2. Where a Member State requires medical practitioners, the medical institutions or the organizers of external quality assessment schemes to inform the competent authorities of any incidents referred to in paragraph 1, it shall take the necessary steps to ensure that the manufacturer of the device concerned, or his authorized representative, is also informed of the incident.
3. After carrying out an assessment, if possible together with the manufacturer, Member States shall, without prejudice to Article 8, immediately inform the Commission and the other Member States of the incidents referred to in paragraph 1 for which appropriate measures, including possible withdrawal, have been taken or are contemplated.
4. Where, in the context of notification referred to in Article 10, a device notified, bearing the CE marking, is a ‘new’ product, the manufacturer shall indicate this fact on his notification. The competent authority so notified may at any time within the following two years and on justified grounds, require the manufacturer to submit a report relating to the experience gained with the device subsequent to its being placed on the market.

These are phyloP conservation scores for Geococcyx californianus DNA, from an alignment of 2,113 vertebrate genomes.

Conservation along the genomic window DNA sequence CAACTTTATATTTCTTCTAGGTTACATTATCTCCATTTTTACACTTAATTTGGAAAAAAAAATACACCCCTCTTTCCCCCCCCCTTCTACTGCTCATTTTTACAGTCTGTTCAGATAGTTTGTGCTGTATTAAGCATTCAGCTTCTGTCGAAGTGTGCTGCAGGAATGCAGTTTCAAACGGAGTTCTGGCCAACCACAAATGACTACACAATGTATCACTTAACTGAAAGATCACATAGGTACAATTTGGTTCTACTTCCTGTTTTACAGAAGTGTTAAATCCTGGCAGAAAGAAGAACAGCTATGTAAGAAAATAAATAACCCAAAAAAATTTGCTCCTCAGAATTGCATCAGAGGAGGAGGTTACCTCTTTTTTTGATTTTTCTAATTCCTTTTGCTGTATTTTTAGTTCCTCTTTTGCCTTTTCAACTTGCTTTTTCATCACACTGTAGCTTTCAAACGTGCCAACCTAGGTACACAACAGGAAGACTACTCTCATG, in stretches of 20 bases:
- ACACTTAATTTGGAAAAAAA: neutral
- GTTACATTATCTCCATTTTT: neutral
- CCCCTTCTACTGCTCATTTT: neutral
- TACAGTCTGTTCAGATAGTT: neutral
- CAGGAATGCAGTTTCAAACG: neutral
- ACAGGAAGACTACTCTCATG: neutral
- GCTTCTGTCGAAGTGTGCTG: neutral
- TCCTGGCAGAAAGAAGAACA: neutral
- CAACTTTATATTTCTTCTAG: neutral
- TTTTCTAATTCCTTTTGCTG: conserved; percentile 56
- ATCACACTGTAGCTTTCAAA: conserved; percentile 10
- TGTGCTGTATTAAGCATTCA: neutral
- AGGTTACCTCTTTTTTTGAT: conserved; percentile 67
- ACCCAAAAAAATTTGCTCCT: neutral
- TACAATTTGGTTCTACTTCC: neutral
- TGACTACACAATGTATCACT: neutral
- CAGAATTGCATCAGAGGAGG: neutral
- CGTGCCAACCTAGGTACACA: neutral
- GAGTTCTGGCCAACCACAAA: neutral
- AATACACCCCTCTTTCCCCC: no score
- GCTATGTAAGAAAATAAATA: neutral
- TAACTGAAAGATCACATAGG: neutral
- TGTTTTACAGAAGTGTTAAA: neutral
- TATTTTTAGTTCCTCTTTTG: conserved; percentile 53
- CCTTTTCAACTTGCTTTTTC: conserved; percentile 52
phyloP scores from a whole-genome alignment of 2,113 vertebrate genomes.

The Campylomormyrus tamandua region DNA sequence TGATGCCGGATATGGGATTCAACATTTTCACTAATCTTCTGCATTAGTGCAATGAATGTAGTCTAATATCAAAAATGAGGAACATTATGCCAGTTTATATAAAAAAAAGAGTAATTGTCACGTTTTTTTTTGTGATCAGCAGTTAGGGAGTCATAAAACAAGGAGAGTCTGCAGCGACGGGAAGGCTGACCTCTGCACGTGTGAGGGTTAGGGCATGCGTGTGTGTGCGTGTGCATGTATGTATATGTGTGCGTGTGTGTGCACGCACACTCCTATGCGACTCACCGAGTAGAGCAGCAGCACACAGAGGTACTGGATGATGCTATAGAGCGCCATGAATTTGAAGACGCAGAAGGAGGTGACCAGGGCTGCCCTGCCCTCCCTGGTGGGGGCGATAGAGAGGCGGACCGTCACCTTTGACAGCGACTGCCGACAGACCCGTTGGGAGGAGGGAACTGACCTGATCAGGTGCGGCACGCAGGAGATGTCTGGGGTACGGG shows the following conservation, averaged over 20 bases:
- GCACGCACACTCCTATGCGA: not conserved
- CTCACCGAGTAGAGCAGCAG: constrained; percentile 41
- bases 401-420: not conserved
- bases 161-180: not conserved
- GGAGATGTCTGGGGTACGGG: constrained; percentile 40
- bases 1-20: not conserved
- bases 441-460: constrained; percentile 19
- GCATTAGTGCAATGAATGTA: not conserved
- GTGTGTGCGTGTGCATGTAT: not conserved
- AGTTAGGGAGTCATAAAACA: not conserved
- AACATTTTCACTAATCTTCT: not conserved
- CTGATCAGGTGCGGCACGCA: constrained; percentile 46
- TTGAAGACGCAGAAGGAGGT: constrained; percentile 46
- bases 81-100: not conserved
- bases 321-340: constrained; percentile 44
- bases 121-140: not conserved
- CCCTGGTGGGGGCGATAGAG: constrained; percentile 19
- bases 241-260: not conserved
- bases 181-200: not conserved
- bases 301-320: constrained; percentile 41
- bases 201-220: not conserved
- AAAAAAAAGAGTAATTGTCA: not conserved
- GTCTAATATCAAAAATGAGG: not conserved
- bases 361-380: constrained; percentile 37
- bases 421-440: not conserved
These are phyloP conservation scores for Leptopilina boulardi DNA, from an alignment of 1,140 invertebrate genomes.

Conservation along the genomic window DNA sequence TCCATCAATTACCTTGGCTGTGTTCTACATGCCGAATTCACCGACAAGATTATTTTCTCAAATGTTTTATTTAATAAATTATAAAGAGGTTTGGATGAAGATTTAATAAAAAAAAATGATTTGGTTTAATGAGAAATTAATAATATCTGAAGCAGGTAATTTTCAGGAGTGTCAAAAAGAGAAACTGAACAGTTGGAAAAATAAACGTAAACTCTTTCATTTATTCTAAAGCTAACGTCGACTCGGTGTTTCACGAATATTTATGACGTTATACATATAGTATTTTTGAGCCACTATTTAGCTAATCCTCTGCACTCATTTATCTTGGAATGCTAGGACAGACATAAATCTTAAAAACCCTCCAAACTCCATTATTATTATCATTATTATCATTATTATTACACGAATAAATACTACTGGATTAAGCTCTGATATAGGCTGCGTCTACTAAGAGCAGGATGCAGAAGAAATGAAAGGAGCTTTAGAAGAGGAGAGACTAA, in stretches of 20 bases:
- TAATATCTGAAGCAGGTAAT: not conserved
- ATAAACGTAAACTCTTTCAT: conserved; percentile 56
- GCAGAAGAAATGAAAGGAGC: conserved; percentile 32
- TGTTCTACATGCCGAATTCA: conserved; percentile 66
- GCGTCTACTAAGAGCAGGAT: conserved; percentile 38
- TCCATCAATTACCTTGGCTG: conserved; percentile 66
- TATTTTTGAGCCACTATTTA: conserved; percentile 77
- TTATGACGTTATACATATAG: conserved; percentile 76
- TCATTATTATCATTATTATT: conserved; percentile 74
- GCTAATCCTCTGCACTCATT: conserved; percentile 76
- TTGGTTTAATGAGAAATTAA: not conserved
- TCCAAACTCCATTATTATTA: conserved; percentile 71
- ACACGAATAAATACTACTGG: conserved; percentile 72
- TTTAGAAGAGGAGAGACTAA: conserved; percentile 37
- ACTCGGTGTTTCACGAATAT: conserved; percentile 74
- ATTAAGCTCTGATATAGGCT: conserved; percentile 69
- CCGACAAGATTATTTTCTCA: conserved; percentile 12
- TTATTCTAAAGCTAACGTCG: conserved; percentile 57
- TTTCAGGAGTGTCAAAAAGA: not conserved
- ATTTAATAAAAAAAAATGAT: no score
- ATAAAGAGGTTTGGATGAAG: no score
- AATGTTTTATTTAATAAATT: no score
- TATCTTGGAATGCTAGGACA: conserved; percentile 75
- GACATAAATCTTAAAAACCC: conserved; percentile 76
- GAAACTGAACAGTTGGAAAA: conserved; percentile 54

5. Member States shall on request inform the other Member States of the details referred to in paragraphs 1 to 4. The procedures implementing this Article shall be adopted in accordance with the regulatory procedure referred to in Article 7(2).
What IVD medical device manufacturers need to know
The salient concept associated with Article 11 pertains to the identification and subsequent notification of all parties concerned, when IVDD devices:
1. Malfunction;
2. Fail in their intended use;
3. Have a deterioration in their characteristics; or